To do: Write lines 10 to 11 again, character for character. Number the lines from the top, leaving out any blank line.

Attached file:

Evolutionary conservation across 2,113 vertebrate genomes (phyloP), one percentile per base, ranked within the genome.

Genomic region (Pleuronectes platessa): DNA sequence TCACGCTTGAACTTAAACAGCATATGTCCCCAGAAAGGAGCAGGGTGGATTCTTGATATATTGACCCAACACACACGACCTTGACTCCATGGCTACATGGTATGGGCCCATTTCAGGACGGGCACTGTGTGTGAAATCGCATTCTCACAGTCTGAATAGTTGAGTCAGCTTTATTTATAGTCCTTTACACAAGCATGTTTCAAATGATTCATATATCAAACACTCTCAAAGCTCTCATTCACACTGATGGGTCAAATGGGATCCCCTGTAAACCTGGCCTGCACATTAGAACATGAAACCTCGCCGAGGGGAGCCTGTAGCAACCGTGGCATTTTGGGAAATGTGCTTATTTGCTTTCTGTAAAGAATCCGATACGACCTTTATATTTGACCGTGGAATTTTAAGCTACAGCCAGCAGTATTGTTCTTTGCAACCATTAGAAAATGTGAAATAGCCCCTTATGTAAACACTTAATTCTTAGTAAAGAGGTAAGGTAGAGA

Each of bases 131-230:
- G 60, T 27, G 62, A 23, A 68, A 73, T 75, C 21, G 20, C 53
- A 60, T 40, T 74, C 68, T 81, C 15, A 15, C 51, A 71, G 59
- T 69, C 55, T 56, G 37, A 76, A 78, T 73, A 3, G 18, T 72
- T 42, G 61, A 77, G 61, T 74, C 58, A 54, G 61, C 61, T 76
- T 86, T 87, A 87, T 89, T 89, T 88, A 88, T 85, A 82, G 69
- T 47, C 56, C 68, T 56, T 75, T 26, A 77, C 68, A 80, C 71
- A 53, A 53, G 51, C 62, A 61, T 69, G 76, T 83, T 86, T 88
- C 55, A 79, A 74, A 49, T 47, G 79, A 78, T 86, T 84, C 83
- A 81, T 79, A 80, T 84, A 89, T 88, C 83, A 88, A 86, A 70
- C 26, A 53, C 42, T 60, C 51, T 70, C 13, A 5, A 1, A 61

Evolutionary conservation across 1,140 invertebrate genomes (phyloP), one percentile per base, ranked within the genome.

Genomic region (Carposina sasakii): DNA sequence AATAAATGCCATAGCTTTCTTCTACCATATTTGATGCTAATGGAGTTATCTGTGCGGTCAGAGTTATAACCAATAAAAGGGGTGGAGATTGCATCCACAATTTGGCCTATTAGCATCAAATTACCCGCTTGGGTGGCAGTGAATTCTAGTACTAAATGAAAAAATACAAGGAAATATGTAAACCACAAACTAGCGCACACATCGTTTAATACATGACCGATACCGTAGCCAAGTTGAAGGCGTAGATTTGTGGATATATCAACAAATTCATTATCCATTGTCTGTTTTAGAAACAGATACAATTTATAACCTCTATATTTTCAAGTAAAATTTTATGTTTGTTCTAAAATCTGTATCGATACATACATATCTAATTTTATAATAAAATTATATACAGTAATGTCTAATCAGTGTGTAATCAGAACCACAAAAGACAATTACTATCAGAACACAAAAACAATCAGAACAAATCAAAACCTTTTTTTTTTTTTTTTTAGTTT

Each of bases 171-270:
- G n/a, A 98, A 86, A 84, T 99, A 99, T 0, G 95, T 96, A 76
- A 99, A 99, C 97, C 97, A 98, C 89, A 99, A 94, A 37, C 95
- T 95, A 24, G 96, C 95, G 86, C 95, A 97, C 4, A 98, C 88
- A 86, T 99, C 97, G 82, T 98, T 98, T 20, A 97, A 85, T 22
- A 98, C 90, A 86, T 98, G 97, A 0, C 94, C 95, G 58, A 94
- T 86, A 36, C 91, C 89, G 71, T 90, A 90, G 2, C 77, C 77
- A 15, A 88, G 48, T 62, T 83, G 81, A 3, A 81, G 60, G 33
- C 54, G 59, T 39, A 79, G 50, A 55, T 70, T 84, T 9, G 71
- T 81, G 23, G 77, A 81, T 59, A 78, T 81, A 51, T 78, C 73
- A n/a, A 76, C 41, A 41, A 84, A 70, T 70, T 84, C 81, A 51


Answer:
- A 53, A 53, G 51, C 62, A 61, T 69, G 76, T 83, T 86, T 88
- C 55, A 79, A 74, A 49, T 47, G 79, A 78, T 86, T 84, C 83